High-profile initiatives across the corporate, government and NGO sectors have given new momentum to the sustainability agenda in 2015

In sustainability terms, 2015 has been something of a turning point. Significantly, it marked the date by which the UN’s eight Millennium Development Goals (MDGs) should have been reached. Described by UN secretary-general Ban Ki-moon as “the most successful anti-poverty movement in history”, the MDGs helped to lift more than one billion people out of extreme poverty, made a significant impact on hunger and helped to virtually eliminate ozone-depleting substances.

According to Ban, the MDGs “generated new and innovative partnerships, galvanised public opinion and showed the immense value of setting ambitious goals”. However, the goals were not all achieved and much work remains to be done. At the UN Sustainable Development Summit in September 2015, more than 150 world leaders adopted the new 2030 Agenda for Sustainable Development, which included the 17 Sustainable Development Goals (SDGs) that build upon the MDGs.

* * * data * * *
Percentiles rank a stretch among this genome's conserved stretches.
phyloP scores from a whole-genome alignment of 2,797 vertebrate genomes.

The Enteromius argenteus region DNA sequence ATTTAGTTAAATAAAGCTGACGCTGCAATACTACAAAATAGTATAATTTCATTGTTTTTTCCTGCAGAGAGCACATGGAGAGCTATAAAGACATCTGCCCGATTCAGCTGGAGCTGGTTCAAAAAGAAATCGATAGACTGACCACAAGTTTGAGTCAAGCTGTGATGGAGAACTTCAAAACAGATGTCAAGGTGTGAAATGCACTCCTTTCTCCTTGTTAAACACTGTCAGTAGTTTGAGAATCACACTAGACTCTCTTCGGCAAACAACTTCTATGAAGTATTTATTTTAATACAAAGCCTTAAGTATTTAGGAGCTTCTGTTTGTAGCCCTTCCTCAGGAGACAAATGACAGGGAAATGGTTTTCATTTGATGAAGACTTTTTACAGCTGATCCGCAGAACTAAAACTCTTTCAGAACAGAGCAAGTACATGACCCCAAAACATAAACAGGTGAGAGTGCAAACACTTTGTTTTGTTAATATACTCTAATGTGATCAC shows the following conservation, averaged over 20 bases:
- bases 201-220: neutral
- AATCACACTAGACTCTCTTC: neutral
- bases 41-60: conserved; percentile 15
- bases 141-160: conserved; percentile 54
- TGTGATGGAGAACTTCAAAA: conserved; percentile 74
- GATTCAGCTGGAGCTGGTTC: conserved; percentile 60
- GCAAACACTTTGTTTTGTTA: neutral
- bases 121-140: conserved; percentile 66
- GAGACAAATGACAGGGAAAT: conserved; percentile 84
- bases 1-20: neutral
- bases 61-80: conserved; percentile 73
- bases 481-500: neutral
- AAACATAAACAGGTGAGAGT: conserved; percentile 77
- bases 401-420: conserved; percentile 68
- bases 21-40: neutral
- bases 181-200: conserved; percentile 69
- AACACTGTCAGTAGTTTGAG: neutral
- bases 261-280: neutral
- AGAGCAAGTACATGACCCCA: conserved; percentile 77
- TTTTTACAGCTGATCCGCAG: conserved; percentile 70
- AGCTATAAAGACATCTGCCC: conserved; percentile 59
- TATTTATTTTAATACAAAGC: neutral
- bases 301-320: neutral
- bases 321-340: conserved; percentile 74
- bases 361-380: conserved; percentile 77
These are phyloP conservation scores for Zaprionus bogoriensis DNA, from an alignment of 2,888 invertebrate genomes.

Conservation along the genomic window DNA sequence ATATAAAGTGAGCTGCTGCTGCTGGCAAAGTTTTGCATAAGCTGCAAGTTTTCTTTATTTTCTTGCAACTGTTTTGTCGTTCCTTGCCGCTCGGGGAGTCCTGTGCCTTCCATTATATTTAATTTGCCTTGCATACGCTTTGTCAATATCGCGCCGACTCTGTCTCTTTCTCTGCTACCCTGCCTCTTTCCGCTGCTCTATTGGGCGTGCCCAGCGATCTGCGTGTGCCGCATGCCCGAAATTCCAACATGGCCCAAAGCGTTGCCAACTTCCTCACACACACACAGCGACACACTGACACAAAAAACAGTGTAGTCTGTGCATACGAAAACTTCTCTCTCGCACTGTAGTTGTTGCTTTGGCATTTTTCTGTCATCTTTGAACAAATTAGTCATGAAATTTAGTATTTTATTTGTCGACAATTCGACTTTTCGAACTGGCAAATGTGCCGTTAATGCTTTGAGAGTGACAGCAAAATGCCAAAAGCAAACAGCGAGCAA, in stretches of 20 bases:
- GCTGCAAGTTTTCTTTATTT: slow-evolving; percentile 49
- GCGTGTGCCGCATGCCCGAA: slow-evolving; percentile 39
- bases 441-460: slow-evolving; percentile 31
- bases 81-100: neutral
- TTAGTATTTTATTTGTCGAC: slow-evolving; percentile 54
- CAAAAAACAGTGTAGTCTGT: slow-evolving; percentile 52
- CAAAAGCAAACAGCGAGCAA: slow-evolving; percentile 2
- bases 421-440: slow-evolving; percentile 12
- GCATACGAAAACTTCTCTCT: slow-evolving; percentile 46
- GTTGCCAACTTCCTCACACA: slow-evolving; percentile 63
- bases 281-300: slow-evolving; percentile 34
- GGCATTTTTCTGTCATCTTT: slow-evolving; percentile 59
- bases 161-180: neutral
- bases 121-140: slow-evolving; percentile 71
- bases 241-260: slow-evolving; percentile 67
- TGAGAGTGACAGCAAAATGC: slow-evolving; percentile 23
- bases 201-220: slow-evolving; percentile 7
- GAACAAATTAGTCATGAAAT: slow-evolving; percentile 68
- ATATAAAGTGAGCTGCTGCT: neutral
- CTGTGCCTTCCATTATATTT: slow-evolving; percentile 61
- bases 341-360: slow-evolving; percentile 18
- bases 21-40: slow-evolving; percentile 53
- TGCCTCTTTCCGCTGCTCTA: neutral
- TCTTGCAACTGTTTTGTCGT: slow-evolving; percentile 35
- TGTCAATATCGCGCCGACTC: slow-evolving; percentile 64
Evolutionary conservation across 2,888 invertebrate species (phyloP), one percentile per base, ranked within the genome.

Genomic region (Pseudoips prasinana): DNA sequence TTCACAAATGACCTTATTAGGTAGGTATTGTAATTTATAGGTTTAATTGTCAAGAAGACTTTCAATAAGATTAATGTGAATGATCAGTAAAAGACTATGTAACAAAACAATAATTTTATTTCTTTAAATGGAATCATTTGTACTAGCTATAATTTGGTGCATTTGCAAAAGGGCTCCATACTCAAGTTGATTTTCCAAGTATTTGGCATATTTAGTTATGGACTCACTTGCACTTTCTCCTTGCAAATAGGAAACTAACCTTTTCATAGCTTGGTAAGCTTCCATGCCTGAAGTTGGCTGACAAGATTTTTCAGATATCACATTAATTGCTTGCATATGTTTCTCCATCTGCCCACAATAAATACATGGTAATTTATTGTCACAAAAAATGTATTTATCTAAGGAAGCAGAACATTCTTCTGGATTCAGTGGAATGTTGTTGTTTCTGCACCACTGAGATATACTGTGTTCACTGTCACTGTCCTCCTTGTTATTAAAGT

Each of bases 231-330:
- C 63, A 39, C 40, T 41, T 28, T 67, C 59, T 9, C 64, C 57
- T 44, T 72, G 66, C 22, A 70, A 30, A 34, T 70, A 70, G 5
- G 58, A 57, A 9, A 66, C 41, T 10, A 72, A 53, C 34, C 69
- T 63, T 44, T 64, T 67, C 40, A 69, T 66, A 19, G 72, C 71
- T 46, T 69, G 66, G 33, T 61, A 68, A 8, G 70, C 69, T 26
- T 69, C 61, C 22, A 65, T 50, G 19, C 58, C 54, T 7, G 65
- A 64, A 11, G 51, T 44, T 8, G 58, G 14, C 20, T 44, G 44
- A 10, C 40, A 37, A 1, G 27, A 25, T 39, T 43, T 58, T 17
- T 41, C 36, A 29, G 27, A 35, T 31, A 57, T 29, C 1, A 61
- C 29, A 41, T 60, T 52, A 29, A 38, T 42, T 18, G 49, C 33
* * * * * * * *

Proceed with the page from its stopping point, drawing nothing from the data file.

This new set of goals will shape the global development agenda, guiding policy and funding for the next 15 years. “It is a roadmap to ending global poverty, building a life of dignity for all and leaving no one behind,” said Ban. “It is also a clarion call to work in partnership...

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global  corporate  government  NGO  sustainability  UN  Ban Ki-moon  ozone  sustainable development  Agenda  global poverty  climate change  low-carbon  economy  Frances Way  emissions  environmental  Martin Winterkorn  Michael Bloomberg  clean energy  Barack Obama  Environmental Protection Agency  carbon  Human rights 

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